HOW DOES RESTORED HABITAT FOR CHINOOK SALMON (ONCORHYNCHUS TSHAWYTSCHA) IN THE MERCED RIVER IN CALIFORNIA COMPARE WITH OTHER CHINOOK STREAMS?

Authors

  • L. K. Albertson,

    Corresponding author
    • Department of Ecology, Evolution, and Marine Biology, University of California-Santa Barbara, Santa Barbara, California, USA
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  • L. E. Koenig,

    1. Department of Ecology, Evolution, and Marine Biology, University of California-Santa Barbara, Santa Barbara, California, USA
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  • B. L. Lewis,

    1. Department of Ecology, Evolution, and Marine Biology, University of California-Santa Barbara, Santa Barbara, California, USA
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  • S. C. Zeug,

    1. Department of Ecology, Evolution, and Marine Biology, University of California-Santa Barbara, Santa Barbara, California, USA
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  • L. R. Harrison,

    1. Department of Earth Sciences, University of California-Santa Barbara, Santa Barbara, California, USA
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  • B. J. Cardinale

    1. Department of Ecology, Evolution, and Marine Biology, University of California-Santa Barbara, Santa Barbara, California, USA
    2. School of Natural Resources and Environment, University of Michigan, Ann Arbor, Michigan, USA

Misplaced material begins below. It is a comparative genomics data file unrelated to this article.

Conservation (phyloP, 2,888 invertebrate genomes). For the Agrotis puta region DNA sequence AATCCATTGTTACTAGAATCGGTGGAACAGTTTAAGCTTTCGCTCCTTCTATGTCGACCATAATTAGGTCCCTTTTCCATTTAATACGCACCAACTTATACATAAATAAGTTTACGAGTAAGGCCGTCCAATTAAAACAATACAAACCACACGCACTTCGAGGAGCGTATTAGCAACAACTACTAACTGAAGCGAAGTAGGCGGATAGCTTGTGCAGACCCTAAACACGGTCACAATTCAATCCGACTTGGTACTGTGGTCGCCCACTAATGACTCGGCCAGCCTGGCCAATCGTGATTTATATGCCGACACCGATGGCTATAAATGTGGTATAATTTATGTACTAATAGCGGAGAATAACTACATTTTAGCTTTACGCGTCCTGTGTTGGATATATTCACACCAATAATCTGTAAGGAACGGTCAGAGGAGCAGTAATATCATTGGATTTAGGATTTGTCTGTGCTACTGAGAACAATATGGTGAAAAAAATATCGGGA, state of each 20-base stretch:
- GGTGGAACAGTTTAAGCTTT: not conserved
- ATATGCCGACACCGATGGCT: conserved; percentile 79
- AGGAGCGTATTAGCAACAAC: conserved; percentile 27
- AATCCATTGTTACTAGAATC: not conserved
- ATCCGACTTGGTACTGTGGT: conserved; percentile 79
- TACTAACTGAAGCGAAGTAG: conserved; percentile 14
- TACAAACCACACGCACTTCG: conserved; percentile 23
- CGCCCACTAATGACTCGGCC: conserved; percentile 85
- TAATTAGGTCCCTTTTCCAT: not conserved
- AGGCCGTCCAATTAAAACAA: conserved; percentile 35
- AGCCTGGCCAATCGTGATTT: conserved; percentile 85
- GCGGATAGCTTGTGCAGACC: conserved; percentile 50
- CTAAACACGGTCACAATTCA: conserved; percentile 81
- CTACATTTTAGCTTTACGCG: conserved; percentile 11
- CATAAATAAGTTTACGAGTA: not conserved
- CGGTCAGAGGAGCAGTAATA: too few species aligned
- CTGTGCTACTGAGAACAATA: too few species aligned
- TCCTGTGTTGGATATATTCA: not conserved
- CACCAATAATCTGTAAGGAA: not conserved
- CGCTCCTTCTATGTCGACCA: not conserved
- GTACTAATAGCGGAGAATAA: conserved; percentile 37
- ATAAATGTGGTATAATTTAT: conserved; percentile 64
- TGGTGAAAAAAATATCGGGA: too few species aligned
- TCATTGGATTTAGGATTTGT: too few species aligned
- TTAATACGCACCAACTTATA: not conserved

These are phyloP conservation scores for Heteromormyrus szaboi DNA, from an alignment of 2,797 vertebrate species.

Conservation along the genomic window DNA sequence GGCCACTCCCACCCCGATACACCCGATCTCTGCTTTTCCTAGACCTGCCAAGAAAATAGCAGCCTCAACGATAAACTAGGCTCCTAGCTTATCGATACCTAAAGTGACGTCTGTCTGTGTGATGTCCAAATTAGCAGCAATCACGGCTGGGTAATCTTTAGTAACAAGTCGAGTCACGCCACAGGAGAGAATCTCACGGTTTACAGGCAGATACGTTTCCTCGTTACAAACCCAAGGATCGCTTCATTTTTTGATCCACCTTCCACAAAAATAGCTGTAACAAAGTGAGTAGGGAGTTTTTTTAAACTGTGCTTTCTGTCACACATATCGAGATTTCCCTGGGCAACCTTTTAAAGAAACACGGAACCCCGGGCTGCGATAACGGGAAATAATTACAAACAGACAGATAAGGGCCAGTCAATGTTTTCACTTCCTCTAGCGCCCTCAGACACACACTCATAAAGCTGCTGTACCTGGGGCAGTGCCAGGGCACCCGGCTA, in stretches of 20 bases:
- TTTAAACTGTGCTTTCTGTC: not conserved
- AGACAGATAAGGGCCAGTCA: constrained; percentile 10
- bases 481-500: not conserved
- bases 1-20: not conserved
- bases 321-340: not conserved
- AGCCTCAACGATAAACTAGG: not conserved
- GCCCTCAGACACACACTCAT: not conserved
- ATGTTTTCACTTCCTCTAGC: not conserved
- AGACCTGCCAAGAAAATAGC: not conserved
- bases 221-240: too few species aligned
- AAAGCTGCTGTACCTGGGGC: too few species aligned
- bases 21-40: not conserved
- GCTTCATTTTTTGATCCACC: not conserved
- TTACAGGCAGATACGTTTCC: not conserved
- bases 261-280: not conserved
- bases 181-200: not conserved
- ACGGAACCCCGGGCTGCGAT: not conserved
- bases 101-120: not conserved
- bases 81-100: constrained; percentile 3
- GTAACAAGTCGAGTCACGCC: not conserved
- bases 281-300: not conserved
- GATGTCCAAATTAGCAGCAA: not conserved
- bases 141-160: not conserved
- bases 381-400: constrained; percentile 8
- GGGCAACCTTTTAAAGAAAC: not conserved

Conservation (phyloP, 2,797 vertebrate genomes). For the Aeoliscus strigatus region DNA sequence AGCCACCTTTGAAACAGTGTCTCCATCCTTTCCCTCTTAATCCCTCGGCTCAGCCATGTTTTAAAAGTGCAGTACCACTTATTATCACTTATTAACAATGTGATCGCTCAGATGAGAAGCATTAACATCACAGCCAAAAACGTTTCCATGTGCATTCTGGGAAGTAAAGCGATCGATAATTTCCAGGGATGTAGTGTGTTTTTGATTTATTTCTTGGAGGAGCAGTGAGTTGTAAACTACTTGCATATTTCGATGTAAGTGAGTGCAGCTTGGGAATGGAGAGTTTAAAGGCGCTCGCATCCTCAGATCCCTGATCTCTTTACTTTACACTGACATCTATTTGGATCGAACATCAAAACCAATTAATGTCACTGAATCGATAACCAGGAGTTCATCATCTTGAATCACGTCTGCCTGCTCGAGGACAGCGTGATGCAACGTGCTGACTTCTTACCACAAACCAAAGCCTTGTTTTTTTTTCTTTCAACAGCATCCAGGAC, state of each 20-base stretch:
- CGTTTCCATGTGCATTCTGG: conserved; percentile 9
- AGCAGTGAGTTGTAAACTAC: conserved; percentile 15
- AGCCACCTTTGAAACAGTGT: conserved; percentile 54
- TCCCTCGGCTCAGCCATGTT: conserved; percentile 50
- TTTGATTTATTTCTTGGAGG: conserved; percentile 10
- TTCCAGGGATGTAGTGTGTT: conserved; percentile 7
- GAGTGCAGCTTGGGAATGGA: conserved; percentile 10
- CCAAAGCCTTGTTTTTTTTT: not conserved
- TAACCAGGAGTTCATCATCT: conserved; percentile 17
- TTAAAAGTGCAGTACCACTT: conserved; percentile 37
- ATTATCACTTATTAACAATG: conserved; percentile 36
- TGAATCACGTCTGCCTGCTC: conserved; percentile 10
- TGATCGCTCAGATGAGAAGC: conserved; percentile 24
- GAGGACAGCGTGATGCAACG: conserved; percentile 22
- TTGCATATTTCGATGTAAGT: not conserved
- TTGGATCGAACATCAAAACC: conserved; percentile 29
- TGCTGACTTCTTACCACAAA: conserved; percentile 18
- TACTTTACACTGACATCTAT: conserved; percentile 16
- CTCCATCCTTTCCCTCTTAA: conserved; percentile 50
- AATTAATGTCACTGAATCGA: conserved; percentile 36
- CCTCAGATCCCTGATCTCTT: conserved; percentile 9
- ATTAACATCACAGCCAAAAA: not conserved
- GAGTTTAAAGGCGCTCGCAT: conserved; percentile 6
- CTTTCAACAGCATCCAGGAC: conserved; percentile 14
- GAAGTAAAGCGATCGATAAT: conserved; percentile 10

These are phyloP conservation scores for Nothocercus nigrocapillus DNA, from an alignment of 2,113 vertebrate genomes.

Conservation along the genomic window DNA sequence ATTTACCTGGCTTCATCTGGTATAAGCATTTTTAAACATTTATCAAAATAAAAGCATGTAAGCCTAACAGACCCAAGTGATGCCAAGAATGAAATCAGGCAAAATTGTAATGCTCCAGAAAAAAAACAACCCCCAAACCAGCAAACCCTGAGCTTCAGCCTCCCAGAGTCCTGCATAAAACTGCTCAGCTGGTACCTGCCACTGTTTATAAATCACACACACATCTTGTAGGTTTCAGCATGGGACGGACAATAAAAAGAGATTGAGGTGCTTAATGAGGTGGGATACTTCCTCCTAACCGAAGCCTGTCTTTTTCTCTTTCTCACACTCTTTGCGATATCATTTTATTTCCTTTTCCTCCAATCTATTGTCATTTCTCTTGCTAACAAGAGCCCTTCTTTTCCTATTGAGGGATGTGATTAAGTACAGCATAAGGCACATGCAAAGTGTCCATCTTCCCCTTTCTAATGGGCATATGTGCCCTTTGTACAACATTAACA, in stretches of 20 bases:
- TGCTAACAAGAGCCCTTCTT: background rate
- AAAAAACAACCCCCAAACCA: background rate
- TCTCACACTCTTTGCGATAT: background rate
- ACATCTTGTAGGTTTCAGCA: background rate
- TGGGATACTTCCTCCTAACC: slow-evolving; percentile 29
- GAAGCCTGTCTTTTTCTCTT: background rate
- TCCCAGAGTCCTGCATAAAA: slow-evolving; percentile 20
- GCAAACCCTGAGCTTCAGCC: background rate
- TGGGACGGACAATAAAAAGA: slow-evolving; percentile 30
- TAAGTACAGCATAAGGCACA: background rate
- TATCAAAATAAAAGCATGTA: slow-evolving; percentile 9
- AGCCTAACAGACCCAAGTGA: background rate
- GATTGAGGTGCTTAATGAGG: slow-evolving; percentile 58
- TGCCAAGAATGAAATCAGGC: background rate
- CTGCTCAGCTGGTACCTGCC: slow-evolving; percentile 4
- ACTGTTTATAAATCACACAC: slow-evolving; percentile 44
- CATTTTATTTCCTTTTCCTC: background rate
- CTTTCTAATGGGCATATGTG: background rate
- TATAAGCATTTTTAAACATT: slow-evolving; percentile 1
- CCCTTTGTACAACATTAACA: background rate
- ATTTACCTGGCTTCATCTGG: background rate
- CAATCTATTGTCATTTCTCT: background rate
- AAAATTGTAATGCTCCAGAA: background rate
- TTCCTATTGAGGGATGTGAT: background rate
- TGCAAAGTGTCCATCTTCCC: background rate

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Correspondence to: L. K. Albertson, Department of Ecology, Evolution, and Marine Biology, University of California-Santa Barbara, Santa Barbara, California 93106, USA.

E-mail: lindsey.albertson@lifesci.ucsb.edu

ABSTRACT

The amount of time and money spent on restoring rivers for declining populations of salmon has grown substantially in recent decades. But despite the infusion of resources, many studies suggest that salmon populations are continuing to decline, leading some to question the effectiveness of restoration efforts. Here we examine whether a particular form of salmon restoration—channel reconfiguration with gravel augmentation—generates physical and biological habitat that is comparable with other streams that support salmon. We compared a suite of habitat features known to influence the various life stages of Chinook salmon in a restoration project in California's Merced River with 19 other streams that also support Chinook that we surveyed in the same geographic region. Our survey showed that riffle habitats in the restored site of the Merced River have flow discharge and depth, substrate and food web characteristics that cannot be distinguished from other streams that support Chinook, suggesting that these factors are unlikely to be bottlenecks to salmon recovery in the Merced. However, compared with other streams in the region, the Merced has minimal riparian cover, fewer undercut banks, less woody debris and higher water temperatures, suggesting that these factors might limit salmon recovery. After identifying aspects in the Merced that differ from other streams, we used principal components analysis to correlate salmon densities to independent axes of environmental variation measured during our survey. These analyses suggested that salmon densities tend to be greatest in streams that have more undercut banks and woody debris and lower water temperatures. These are the same environmental factors that appear to be missing from the Merced River restoration effort. Collectively, our results narrow the set of candidate factors that may limit salmon recovery in channel reconfiguration restoration efforts. Copyright © 2012 John Wiley & Sons, Ltd.

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